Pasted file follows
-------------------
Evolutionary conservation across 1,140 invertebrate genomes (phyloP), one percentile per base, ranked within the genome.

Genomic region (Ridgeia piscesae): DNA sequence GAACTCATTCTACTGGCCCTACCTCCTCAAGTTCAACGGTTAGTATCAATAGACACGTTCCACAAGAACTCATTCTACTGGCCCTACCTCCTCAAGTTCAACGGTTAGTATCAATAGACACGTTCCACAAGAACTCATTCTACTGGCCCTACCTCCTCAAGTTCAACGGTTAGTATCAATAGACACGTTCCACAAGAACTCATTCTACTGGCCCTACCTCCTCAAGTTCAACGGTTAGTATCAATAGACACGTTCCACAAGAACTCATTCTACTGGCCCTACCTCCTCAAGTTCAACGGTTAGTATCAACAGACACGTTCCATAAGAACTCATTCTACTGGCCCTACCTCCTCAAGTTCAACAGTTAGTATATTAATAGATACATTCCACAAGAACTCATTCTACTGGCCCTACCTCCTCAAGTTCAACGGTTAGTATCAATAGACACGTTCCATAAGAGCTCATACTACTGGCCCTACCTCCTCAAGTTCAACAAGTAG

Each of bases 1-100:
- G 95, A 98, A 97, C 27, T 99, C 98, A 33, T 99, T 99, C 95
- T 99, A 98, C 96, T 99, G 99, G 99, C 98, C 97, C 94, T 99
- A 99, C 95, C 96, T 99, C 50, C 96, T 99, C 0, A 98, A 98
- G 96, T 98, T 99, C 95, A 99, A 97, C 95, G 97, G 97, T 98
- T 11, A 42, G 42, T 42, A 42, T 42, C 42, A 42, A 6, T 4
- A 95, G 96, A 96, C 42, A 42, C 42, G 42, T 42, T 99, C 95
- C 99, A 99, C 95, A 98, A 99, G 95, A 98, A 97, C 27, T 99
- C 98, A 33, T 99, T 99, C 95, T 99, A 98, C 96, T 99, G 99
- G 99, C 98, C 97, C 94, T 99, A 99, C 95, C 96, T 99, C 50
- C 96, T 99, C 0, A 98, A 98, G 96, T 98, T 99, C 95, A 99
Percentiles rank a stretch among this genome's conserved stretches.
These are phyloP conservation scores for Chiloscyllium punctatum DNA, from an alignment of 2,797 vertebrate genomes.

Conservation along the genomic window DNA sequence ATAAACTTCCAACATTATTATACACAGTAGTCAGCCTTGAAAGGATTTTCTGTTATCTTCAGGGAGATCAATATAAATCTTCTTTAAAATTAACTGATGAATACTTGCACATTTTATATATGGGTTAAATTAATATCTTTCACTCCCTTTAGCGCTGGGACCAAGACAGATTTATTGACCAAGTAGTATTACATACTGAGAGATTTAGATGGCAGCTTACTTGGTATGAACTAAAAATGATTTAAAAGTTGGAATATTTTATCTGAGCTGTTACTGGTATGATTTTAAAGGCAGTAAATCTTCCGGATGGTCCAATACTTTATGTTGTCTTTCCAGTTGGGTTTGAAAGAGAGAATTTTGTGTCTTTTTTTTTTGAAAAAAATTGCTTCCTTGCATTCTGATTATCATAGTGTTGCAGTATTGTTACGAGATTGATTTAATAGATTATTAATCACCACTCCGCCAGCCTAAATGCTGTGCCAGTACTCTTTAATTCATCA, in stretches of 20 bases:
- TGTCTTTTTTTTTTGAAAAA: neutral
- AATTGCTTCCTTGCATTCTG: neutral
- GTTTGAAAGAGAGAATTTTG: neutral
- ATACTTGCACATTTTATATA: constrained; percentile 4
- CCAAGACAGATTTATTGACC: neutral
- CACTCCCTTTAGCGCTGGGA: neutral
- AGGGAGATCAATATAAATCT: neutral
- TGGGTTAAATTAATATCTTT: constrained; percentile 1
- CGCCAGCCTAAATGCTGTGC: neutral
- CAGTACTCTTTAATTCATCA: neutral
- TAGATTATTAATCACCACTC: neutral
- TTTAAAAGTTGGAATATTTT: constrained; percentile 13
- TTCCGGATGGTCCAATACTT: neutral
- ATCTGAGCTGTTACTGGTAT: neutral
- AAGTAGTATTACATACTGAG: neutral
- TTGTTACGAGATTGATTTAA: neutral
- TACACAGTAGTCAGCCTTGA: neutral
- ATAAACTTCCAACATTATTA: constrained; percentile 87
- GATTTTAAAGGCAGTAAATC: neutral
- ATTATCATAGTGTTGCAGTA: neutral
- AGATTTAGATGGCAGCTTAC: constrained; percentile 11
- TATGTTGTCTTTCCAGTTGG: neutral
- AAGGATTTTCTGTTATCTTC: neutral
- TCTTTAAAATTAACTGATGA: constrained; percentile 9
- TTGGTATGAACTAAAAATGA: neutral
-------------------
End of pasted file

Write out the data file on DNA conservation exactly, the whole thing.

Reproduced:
Evolutionary conservation across 1,140 invertebrate genomes (phyloP), one percentile per base, ranked within the genome.

Genomic region (Ridgeia piscesae): DNA sequence GAACTCATTCTACTGGCCCTACCTCCTCAAGTTCAACGGTTAGTATCAATAGACACGTTCCACAAGAACTCATTCTACTGGCCCTACCTCCTCAAGTTCAACGGTTAGTATCAATAGACACGTTCCACAAGAACTCATTCTACTGGCCCTACCTCCTCAAGTTCAACGGTTAGTATCAATAGACACGTTCCACAAGAACTCATTCTACTGGCCCTACCTCCTCAAGTTCAACGGTTAGTATCAATAGACACGTTCCACAAGAACTCATTCTACTGGCCCTACCTCCTCAAGTTCAACGGTTAGTATCAACAGACACGTTCCATAAGAACTCATTCTACTGGCCCTACCTCCTCAAGTTCAACAGTTAGTATATTAATAGATACATTCCACAAGAACTCATTCTACTGGCCCTACCTCCTCAAGTTCAACGGTTAGTATCAATAGACACGTTCCATAAGAGCTCATACTACTGGCCCTACCTCCTCAAGTTCAACAAGTAG

Each of bases 1-100:
- G 95, A 98, A 97, C 27, T 99, C 98, A 33, T 99, T 99, C 95
- T 99, A 98, C 96, T 99, G 99, G 99, C 98, C 97, C 94, T 99
- A 99, C 95, C 96, T 99, C 50, C 96, T 99, C 0, A 98, A 98
- G 96, T 98, T 99, C 95, A 99, A 97, C 95, G 97, G 97, T 98
- T 11, A 42, G 42, T 42, A 42, T 42, C 42, A 42, A 6, T 4
- A 95, G 96, A 96, C 42, A 42, C 42, G 42, T 42, T 99, C 95
- C 99, A 99, C 95, A 98, A 99, G 95, A 98, A 97, C 27, T 99
- C 98, A 33, T 99, T 99, C 95, T 99, A 98, C 96, T 99, G 99
- G 99, C 98, C 97, C 94, T 99, A 99, C 95, C 96, T 99, C 50
- C 96, T 99, C 0, A 98, A 98, G 96, T 98, T 99, C 95, A 99
Percentiles rank a stretch among this genome's conserved stretches.
These are phyloP conservation scores for Chiloscyllium punctatum DNA, from an alignment of 2,797 vertebrate genomes.

Conservation along the genomic window DNA sequence ATAAACTTCCAACATTATTATACACAGTAGTCAGCCTTGAAAGGATTTTCTGTTATCTTCAGGGAGATCAATATAAATCTTCTTTAAAATTAACTGATGAATACTTGCACATTTTATATATGGGTTAAATTAATATCTTTCACTCCCTTTAGCGCTGGGACCAAGACAGATTTATTGACCAAGTAGTATTACATACTGAGAGATTTAGATGGCAGCTTACTTGGTATGAACTAAAAATGATTTAAAAGTTGGAATATTTTATCTGAGCTGTTACTGGTATGATTTTAAAGGCAGTAAATCTTCCGGATGGTCCAATACTTTATGTTGTCTTTCCAGTTGGGTTTGAAAGAGAGAATTTTGTGTCTTTTTTTTTTGAAAAAAATTGCTTCCTTGCATTCTGATTATCATAGTGTTGCAGTATTGTTACGAGATTGATTTAATAGATTATTAATCACCACTCCGCCAGCCTAAATGCTGTGCCAGTACTCTTTAATTCATCA, in stretches of 20 bases:
- TGTCTTTTTTTTTTGAAAAA: neutral
- AATTGCTTCCTTGCATTCTG: neutral
- GTTTGAAAGAGAGAATTTTG: neutral
- ATACTTGCACATTTTATATA: constrained; percentile 4
- CCAAGACAGATTTATTGACC: neutral
- CACTCCCTTTAGCGCTGGGA: neutral
- AGGGAGATCAATATAAATCT: neutral
- TGGGTTAAATTAATATCTTT: constrained; percentile 1
- CGCCAGCCTAAATGCTGTGC: neutral
- CAGTACTCTTTAATTCATCA: neutral
- TAGATTATTAATCACCACTC: neutral
- TTTAAAAGTTGGAATATTTT: constrained; percentile 13
- TTCCGGATGGTCCAATACTT: neutral
- ATCTGAGCTGTTACTGGTAT: neutral
- AAGTAGTATTACATACTGAG: neutral
- TTGTTACGAGATTGATTTAA: neutral
- TACACAGTAGTCAGCCTTGA: neutral
- ATAAACTTCCAACATTATTA: constrained; percentile 87
- GATTTTAAAGGCAGTAAATC: neutral
- ATTATCATAGTGTTGCAGTA: neutral
- AGATTTAGATGGCAGCTTAC: constrained; percentile 11
- TATGTTGTCTTTCCAGTTGG: neutral
- AAGGATTTTCTGTTATCTTC: neutral
- TCTTTAAAATTAACTGATGA: constrained; percentile 9
- TTGGTATGAACTAAAAATGA: neutral